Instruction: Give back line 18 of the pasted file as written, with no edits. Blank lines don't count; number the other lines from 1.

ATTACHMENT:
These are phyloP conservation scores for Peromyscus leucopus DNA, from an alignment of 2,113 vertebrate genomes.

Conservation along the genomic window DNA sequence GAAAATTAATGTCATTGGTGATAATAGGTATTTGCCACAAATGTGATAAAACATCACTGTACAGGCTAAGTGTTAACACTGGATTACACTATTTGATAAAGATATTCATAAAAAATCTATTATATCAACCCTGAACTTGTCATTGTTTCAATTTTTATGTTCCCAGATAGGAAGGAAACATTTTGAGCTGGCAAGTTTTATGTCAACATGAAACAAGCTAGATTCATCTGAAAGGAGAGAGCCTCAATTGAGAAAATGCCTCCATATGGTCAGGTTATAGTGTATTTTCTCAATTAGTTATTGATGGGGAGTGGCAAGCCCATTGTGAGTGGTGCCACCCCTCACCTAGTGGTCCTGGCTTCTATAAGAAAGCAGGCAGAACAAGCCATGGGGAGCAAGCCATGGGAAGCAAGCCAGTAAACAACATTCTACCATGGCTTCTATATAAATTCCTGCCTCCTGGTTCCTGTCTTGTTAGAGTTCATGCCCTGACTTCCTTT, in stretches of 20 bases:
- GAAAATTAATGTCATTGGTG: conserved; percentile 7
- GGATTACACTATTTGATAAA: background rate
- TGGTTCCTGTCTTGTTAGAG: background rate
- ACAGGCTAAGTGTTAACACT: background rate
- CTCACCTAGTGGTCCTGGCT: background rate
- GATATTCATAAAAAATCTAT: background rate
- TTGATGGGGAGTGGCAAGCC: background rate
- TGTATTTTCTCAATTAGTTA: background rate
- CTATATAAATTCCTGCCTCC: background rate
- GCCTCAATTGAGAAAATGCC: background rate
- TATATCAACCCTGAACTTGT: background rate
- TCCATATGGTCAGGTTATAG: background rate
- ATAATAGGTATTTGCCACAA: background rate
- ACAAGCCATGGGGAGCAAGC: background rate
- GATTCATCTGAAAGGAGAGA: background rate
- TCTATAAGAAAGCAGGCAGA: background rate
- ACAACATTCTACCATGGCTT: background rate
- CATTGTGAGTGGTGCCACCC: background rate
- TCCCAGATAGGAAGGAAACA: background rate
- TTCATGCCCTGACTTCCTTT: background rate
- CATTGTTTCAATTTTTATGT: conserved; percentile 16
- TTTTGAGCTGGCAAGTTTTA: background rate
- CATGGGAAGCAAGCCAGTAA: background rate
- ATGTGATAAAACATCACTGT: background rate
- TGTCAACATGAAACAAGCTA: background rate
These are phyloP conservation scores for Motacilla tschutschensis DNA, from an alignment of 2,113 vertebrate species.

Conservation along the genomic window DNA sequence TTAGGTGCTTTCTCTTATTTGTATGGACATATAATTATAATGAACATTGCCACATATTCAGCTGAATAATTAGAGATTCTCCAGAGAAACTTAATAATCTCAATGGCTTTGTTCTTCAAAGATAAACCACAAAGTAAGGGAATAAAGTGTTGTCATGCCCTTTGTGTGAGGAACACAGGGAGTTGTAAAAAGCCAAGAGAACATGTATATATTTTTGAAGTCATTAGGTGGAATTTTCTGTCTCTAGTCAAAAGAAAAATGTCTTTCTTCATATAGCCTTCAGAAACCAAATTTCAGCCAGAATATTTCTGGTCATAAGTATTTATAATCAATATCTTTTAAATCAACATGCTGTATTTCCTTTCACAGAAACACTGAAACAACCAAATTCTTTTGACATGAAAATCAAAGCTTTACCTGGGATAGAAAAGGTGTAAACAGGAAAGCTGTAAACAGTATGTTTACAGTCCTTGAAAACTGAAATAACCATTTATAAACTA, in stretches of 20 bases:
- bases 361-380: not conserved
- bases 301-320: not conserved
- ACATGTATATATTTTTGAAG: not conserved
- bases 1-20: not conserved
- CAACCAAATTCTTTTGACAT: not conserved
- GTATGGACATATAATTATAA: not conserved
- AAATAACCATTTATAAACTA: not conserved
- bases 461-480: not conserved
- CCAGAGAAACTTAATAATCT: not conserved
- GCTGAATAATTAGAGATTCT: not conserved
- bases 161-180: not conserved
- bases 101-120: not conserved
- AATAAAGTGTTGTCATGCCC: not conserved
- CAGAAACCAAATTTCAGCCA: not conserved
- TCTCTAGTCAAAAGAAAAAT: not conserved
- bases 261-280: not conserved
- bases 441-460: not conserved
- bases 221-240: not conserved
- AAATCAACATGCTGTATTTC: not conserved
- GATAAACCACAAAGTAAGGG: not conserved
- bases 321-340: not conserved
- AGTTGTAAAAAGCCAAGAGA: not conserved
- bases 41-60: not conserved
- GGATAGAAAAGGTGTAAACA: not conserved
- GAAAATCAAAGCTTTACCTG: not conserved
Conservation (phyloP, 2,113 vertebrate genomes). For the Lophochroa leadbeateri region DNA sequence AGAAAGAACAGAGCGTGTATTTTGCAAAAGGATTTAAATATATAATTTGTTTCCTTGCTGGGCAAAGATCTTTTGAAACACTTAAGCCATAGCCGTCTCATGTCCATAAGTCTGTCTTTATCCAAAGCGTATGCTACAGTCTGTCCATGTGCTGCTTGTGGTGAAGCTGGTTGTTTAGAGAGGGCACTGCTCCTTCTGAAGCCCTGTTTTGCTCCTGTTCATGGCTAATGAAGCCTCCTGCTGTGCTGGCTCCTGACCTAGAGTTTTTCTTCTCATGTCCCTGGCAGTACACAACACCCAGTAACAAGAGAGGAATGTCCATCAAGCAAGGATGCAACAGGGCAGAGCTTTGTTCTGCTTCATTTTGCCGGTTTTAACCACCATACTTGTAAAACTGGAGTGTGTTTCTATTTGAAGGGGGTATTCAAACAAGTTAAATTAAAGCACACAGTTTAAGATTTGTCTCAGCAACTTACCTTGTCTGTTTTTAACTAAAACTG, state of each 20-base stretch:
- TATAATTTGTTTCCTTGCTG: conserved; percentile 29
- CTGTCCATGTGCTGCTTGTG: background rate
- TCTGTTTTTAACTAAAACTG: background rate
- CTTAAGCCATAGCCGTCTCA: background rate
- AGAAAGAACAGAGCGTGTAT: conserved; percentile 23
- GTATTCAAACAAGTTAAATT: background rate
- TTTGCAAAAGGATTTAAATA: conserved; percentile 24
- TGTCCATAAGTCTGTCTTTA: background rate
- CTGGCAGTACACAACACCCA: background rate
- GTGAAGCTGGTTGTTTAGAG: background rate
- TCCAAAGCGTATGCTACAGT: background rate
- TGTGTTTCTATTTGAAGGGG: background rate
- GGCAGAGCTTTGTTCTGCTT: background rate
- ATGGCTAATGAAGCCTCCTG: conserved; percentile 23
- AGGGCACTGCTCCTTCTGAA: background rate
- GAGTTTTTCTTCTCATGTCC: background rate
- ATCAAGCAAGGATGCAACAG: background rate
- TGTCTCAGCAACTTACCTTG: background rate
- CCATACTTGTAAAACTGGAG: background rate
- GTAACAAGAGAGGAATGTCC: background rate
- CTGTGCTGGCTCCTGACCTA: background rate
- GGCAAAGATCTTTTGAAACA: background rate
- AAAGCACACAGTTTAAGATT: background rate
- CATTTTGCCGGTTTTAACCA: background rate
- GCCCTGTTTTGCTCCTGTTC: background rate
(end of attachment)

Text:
- TCTATAAGAAAGCAGGCAGA: background rate